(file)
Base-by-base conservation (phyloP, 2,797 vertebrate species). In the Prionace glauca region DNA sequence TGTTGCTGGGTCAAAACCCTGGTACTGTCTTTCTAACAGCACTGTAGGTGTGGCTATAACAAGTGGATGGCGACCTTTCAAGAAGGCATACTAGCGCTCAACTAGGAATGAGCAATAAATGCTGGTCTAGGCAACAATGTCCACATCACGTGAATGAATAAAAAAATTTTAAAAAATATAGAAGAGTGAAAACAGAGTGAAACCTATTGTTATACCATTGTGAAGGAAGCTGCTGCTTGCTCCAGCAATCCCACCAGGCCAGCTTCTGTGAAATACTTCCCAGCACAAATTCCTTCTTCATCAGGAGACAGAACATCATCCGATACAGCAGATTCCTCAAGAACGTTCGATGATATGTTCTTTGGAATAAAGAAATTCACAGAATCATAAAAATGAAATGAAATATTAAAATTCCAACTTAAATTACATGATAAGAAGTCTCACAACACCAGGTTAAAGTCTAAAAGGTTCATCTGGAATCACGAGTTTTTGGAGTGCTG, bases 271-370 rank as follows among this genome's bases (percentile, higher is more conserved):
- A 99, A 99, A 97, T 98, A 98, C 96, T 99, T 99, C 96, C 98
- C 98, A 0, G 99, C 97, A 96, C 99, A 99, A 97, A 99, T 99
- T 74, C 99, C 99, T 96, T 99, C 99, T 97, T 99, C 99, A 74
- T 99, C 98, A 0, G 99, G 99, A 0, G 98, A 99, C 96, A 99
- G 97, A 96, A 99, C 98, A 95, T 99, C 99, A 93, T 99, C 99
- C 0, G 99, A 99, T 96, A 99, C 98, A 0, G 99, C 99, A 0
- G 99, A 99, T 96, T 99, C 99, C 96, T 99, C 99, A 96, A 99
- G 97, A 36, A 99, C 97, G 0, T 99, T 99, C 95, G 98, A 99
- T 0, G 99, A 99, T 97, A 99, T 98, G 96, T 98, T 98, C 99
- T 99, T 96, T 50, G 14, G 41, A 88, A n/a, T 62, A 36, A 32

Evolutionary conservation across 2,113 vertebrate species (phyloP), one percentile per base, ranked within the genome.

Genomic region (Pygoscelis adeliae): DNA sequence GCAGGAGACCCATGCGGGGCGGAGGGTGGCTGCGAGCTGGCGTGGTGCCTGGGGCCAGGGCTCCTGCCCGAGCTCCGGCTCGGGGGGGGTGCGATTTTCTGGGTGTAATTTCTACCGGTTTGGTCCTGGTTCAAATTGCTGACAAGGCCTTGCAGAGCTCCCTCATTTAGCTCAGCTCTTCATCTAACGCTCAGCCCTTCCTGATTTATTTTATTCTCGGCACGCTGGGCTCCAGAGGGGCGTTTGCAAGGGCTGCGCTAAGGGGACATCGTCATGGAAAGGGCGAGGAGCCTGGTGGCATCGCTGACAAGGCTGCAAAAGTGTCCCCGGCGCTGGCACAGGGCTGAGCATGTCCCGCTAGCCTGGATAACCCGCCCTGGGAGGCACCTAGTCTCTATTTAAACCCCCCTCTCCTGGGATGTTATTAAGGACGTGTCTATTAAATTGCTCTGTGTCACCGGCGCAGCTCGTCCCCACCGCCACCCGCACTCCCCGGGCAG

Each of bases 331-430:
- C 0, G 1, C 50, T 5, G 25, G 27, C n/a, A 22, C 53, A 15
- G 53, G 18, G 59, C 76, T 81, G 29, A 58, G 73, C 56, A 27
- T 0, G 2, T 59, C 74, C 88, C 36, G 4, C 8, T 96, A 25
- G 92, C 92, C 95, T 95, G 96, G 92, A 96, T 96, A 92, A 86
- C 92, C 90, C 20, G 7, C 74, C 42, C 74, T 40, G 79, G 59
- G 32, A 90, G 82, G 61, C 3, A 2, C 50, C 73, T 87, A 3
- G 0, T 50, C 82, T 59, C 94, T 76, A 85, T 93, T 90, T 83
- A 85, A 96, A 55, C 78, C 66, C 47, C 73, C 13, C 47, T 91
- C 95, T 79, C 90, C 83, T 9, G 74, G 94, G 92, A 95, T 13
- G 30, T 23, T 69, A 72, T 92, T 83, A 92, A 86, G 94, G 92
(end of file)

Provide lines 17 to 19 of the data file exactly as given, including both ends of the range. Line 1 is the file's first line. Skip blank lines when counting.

- T 0, G 2, T 59, C 74, C 88, C 36, G 4, C 8, T 96, A 25
- G 92, C 92, C 95, T 95, G 96, G 92, A 96, T 96, A 92, A 86
- C 92, C 90, C 20, G 7, C 74, C 42, C 74, T 40, G 79, G 59